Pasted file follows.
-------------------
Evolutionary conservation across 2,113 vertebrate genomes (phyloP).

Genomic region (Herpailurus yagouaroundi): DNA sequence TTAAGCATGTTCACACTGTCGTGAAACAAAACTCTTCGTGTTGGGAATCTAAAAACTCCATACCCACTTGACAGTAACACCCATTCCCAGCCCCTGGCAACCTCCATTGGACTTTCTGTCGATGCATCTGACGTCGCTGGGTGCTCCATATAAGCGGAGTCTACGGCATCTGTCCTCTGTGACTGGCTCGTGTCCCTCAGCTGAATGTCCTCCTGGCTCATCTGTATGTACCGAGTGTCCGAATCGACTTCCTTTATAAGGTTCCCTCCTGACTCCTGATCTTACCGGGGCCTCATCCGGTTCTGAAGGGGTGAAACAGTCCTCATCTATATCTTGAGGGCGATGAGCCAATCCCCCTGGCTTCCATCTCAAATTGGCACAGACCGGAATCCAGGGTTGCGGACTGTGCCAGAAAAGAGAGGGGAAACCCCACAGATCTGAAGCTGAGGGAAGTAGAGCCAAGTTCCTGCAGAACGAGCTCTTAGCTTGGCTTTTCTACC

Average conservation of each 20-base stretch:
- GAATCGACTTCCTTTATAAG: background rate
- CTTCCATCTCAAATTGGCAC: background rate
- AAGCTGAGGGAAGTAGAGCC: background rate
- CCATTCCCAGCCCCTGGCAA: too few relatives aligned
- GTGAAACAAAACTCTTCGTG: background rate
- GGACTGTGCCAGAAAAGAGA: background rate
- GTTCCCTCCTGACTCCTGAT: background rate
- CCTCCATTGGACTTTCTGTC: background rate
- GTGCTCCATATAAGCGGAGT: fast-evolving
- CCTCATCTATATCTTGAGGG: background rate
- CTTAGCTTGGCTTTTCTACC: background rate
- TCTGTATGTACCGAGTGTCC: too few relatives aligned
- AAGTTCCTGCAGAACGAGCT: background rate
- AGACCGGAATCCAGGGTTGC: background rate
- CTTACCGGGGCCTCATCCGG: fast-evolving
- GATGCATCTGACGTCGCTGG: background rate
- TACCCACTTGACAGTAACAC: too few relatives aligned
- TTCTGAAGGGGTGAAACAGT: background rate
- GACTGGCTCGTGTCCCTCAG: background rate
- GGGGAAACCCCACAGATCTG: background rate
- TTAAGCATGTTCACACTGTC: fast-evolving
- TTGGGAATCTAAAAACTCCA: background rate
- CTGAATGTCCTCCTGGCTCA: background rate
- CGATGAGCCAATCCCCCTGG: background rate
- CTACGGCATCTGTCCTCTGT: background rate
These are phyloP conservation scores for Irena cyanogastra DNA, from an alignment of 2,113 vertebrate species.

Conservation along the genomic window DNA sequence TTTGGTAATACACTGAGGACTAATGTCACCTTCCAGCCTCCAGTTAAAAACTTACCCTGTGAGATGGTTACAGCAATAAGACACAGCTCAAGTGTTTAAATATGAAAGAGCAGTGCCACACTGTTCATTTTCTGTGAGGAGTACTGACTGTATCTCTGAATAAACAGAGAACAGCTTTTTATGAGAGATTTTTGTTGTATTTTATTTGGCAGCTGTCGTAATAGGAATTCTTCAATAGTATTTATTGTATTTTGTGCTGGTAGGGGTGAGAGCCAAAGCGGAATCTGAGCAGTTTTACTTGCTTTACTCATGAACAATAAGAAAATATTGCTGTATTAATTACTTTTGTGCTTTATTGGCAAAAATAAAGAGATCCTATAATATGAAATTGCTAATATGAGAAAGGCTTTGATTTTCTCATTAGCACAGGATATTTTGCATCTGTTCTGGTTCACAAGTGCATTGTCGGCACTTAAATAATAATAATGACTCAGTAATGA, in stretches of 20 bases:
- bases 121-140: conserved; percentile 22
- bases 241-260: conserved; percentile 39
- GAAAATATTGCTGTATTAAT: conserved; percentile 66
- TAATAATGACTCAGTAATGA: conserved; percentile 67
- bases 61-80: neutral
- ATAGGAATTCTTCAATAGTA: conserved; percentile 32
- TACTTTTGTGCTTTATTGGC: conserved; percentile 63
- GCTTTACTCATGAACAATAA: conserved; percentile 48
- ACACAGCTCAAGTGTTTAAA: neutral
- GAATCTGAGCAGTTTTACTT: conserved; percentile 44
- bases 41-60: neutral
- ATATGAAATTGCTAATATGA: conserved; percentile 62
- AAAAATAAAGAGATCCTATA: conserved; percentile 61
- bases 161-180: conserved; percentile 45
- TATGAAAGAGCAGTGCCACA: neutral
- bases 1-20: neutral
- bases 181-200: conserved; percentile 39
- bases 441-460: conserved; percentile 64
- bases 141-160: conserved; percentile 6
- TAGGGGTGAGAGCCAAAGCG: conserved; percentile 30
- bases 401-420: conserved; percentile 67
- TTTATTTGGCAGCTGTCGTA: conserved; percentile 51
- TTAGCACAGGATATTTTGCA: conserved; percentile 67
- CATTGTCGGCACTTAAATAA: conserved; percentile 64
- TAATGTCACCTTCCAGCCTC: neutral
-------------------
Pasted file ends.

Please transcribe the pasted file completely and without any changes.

Evolutionary conservation across 2,113 vertebrate genomes (phyloP).

Genomic region (Herpailurus yagouaroundi): DNA sequence TTAAGCATGTTCACACTGTCGTGAAACAAAACTCTTCGTGTTGGGAATCTAAAAACTCCATACCCACTTGACAGTAACACCCATTCCCAGCCCCTGGCAACCTCCATTGGACTTTCTGTCGATGCATCTGACGTCGCTGGGTGCTCCATATAAGCGGAGTCTACGGCATCTGTCCTCTGTGACTGGCTCGTGTCCCTCAGCTGAATGTCCTCCTGGCTCATCTGTATGTACCGAGTGTCCGAATCGACTTCCTTTATAAGGTTCCCTCCTGACTCCTGATCTTACCGGGGCCTCATCCGGTTCTGAAGGGGTGAAACAGTCCTCATCTATATCTTGAGGGCGATGAGCCAATCCCCCTGGCTTCCATCTCAAATTGGCACAGACCGGAATCCAGGGTTGCGGACTGTGCCAGAAAAGAGAGGGGAAACCCCACAGATCTGAAGCTGAGGGAAGTAGAGCCAAGTTCCTGCAGAACGAGCTCTTAGCTTGGCTTTTCTACC

Average conservation of each 20-base stretch:
- GAATCGACTTCCTTTATAAG: background rate
- CTTCCATCTCAAATTGGCAC: background rate
- AAGCTGAGGGAAGTAGAGCC: background rate
- CCATTCCCAGCCCCTGGCAA: too few relatives aligned
- GTGAAACAAAACTCTTCGTG: background rate
- GGACTGTGCCAGAAAAGAGA: background rate
- GTTCCCTCCTGACTCCTGAT: background rate
- CCTCCATTGGACTTTCTGTC: background rate
- GTGCTCCATATAAGCGGAGT: fast-evolving
- CCTCATCTATATCTTGAGGG: background rate
- CTTAGCTTGGCTTTTCTACC: background rate
- TCTGTATGTACCGAGTGTCC: too few relatives aligned
- AAGTTCCTGCAGAACGAGCT: background rate
- AGACCGGAATCCAGGGTTGC: background rate
- CTTACCGGGGCCTCATCCGG: fast-evolving
- GATGCATCTGACGTCGCTGG: background rate
- TACCCACTTGACAGTAACAC: too few relatives aligned
- TTCTGAAGGGGTGAAACAGT: background rate
- GACTGGCTCGTGTCCCTCAG: background rate
- GGGGAAACCCCACAGATCTG: background rate
- TTAAGCATGTTCACACTGTC: fast-evolving
- TTGGGAATCTAAAAACTCCA: background rate
- CTGAATGTCCTCCTGGCTCA: background rate
- CGATGAGCCAATCCCCCTGG: background rate
- CTACGGCATCTGTCCTCTGT: background rate
These are phyloP conservation scores for Irena cyanogastra DNA, from an alignment of 2,113 vertebrate species.

Conservation along the genomic window DNA sequence TTTGGTAATACACTGAGGACTAATGTCACCTTCCAGCCTCCAGTTAAAAACTTACCCTGTGAGATGGTTACAGCAATAAGACACAGCTCAAGTGTTTAAATATGAAAGAGCAGTGCCACACTGTTCATTTTCTGTGAGGAGTACTGACTGTATCTCTGAATAAACAGAGAACAGCTTTTTATGAGAGATTTTTGTTGTATTTTATTTGGCAGCTGTCGTAATAGGAATTCTTCAATAGTATTTATTGTATTTTGTGCTGGTAGGGGTGAGAGCCAAAGCGGAATCTGAGCAGTTTTACTTGCTTTACTCATGAACAATAAGAAAATATTGCTGTATTAATTACTTTTGTGCTTTATTGGCAAAAATAAAGAGATCCTATAATATGAAATTGCTAATATGAGAAAGGCTTTGATTTTCTCATTAGCACAGGATATTTTGCATCTGTTCTGGTTCACAAGTGCATTGTCGGCACTTAAATAATAATAATGACTCAGTAATGA, in stretches of 20 bases:
- bases 121-140: conserved; percentile 22
- bases 241-260: conserved; percentile 39
- GAAAATATTGCTGTATTAAT: conserved; percentile 66
- TAATAATGACTCAGTAATGA: conserved; percentile 67
- bases 61-80: neutral
- ATAGGAATTCTTCAATAGTA: conserved; percentile 32
- TACTTTTGTGCTTTATTGGC: conserved; percentile 63
- GCTTTACTCATGAACAATAA: conserved; percentile 48
- ACACAGCTCAAGTGTTTAAA: neutral
- GAATCTGAGCAGTTTTACTT: conserved; percentile 44
- bases 41-60: neutral
- ATATGAAATTGCTAATATGA: conserved; percentile 62
- AAAAATAAAGAGATCCTATA: conserved; percentile 61
- bases 161-180: conserved; percentile 45
- TATGAAAGAGCAGTGCCACA: neutral
- bases 1-20: neutral
- bases 181-200: conserved; percentile 39
- bases 441-460: conserved; percentile 64
- bases 141-160: conserved; percentile 6
- TAGGGGTGAGAGCCAAAGCG: conserved; percentile 30
- bases 401-420: conserved; percentile 67
- TTTATTTGGCAGCTGTCGTA: conserved; percentile 51
- TTAGCACAGGATATTTTGCA: conserved; percentile 67
- CATTGTCGGCACTTAAATAA: conserved; percentile 64
- TAATGTCACCTTCCAGCCTC: neutral